Example 1: Trust T is a unitrust that pays beneficiary B 4% of the fair market value of its assets annually. C is the remainder beneficiary. Neither the trust instrument nor state law characterizes T's payment to B as capital or ordinary for tax purposes. T's assets are valued at $1 million; thus, it pays B $40,000: T has $30,000 dividends and interest and $50,000 long-term capital gain. Under the prior regulations, T's $40,000 payment to B would have carried out the $30,000 dividends and interest, and $10,000 tax-free principal; C would have borne the tax on the $10,000 capital gain B received.

Under Regs. Sec. 1.643(a)-3(b), however, 'if the trustee has authority over capital gains, T can include $10,000 of the capital gain in DNI and carry it out to B, a much fairer result. Although the regulation's concepts are simple and its examples helpful, the drafting is tortured. The exhibit on p. 734 contains a flowchart to help practitioners decipher the new rules.


Old Becomes New Again

The new regulations incorporate two of the prior rules. First, if either local law or the trust instrument includes capital gain in trust income, then capital gain is included in DNI. (5) Unfortunately, neither state law nor most trust documents provide that capital gain is income; thus, this rule is almost useless. The other old rule carried over to the new regulations allows a trustee to include capital gain in DNI if the trust instrument directs the trustee to distribute the sale proceeds of certain assets (i.e., "parcel X") or a portion of trust corpus (i.e., "one-half of corpus on attaining age 25"). (6) This occurs even though neither state law nor the trust document characterizes the payments as capital gain, because the settlor probably intended that result.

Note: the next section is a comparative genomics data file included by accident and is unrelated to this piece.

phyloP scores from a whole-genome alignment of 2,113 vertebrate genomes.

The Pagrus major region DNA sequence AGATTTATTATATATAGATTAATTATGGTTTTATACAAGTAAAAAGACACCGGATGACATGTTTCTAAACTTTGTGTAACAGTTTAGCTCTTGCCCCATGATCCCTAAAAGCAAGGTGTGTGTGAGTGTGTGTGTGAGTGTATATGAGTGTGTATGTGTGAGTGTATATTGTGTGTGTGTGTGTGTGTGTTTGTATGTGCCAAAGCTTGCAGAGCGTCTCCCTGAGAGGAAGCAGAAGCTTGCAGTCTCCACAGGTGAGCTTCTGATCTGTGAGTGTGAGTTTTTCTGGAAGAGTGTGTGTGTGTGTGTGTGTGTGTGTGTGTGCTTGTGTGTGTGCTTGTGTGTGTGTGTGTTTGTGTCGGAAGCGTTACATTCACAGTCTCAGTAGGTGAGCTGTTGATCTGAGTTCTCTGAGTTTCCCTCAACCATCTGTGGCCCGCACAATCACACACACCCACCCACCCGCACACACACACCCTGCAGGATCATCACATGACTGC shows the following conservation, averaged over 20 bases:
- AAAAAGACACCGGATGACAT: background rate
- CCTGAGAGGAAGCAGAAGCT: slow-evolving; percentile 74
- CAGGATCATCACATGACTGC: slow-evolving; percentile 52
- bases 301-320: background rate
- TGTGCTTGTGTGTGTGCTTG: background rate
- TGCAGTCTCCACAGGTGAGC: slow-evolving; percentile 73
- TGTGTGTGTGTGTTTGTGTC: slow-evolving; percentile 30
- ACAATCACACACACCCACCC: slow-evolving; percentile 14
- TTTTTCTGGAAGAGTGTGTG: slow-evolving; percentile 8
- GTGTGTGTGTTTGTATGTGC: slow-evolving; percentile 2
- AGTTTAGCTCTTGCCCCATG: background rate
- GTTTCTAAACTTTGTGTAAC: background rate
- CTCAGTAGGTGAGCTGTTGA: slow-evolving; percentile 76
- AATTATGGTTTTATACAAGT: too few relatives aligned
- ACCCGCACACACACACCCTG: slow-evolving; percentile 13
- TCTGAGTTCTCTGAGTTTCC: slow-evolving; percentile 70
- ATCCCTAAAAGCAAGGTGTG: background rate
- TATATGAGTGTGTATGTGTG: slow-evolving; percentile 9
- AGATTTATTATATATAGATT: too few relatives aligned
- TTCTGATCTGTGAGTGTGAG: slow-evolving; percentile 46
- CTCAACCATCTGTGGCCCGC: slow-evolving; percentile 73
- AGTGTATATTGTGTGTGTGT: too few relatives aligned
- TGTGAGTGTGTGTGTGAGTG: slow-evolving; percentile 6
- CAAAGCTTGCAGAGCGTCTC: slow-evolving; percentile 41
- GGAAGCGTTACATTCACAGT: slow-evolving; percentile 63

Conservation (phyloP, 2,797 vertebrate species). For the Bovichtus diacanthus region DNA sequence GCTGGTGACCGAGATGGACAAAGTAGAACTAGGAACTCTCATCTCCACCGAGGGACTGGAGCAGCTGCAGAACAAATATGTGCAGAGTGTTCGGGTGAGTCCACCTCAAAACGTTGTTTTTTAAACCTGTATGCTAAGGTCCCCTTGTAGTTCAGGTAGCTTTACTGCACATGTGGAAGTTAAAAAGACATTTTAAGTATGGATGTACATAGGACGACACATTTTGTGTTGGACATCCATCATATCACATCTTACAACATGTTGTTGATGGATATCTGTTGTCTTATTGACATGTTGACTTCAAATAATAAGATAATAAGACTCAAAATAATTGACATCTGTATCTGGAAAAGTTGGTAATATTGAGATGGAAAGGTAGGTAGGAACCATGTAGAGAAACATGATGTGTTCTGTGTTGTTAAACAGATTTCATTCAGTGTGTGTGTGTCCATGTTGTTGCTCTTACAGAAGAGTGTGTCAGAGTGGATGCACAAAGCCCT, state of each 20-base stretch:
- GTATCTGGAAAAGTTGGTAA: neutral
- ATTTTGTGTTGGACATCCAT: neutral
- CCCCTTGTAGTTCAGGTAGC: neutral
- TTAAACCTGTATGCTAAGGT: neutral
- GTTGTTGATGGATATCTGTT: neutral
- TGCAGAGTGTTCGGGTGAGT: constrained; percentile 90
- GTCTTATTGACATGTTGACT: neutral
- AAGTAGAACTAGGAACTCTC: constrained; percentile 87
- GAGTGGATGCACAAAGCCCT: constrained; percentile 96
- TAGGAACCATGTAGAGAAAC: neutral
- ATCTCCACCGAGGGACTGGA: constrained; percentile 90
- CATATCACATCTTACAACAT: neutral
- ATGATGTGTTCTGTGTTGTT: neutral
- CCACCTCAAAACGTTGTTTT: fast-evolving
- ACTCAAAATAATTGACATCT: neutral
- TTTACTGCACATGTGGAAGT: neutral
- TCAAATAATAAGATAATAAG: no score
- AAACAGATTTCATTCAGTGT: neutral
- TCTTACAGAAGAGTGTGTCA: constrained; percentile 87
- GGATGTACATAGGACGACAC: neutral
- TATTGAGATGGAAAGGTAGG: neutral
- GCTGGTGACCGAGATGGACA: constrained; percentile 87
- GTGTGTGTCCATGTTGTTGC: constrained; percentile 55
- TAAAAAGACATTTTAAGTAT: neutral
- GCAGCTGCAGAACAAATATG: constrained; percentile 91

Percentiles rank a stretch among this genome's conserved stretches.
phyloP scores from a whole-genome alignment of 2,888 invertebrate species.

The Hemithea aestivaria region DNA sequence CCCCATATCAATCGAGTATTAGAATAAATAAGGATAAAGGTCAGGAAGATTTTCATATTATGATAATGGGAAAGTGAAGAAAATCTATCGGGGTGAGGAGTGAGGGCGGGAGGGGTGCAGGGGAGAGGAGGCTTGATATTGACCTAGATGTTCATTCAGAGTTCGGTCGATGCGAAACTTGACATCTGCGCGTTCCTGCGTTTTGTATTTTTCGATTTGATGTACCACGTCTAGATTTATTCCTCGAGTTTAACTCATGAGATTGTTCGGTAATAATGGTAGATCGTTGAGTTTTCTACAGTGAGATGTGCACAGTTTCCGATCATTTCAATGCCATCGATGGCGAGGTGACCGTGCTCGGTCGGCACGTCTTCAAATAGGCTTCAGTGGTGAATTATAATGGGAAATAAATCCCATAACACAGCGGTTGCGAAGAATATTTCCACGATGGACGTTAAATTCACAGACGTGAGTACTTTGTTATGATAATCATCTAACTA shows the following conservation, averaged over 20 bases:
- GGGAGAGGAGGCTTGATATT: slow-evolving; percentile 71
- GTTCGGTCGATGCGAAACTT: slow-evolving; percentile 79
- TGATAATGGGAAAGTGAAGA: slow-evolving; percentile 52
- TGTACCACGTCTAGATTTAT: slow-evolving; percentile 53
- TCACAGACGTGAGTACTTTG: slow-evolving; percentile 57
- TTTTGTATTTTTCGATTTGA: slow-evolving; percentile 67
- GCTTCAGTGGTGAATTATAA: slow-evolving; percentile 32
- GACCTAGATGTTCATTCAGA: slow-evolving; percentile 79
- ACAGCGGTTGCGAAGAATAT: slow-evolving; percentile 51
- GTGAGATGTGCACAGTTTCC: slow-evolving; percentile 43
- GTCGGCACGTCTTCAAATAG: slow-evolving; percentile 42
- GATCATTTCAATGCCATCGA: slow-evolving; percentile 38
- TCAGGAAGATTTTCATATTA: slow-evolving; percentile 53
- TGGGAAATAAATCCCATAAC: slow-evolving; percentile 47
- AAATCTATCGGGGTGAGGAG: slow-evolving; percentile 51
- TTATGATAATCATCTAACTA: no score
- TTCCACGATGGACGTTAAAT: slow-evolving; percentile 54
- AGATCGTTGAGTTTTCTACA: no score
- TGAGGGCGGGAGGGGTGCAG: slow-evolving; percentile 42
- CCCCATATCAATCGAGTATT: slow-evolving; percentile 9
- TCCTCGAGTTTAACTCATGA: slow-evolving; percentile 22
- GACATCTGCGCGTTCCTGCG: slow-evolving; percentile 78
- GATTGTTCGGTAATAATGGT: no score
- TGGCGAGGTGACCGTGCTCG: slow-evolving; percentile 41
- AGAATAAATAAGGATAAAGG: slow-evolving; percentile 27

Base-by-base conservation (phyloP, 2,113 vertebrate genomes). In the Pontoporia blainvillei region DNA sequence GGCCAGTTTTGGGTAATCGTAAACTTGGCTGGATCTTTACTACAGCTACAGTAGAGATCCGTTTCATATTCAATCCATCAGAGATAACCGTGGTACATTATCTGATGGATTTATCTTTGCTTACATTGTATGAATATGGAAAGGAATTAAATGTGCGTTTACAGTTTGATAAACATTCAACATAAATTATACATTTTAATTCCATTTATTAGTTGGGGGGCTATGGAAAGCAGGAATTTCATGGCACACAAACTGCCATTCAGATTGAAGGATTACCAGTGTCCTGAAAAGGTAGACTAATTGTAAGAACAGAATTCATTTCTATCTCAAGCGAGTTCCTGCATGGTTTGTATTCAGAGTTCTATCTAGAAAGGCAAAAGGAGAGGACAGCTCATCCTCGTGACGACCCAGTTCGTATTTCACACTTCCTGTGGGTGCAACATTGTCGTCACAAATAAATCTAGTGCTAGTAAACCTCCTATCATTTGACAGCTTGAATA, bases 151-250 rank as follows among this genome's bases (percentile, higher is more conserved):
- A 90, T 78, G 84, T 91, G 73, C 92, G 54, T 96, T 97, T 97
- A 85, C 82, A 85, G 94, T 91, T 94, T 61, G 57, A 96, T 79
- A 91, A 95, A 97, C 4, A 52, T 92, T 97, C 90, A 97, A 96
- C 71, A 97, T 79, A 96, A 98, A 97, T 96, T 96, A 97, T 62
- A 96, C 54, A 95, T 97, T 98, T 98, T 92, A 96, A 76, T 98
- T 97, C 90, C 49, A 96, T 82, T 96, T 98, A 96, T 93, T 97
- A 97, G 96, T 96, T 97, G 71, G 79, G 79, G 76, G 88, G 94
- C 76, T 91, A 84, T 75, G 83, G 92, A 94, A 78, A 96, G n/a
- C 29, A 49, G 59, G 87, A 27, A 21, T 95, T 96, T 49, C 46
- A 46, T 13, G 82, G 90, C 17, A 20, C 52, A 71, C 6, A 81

Discretionary Principal Distributions

One of the most welcome changes allows a trustee to include capital gain from an asset or class of assets in DNI if he or she has express authority, under either local law or the governing instrument, to (1) distribute principal and (2) deem those distributions as made from capital gain. (7) However, the trustee must be consistent in this decision from year to year (i.e., once he or she decides to include (or exclude) capital gain and losses in income, the decision is irrevocable).A practical problem is how to document a trustee's decision not to distribute capital gains. In addition, the new rule is not clear on the definition of a class, for which the trustee can make a different decision. For example, could a class be (1) all technology stocks, (2) only IBM stock or (3) only IBM stock purchased before 1950?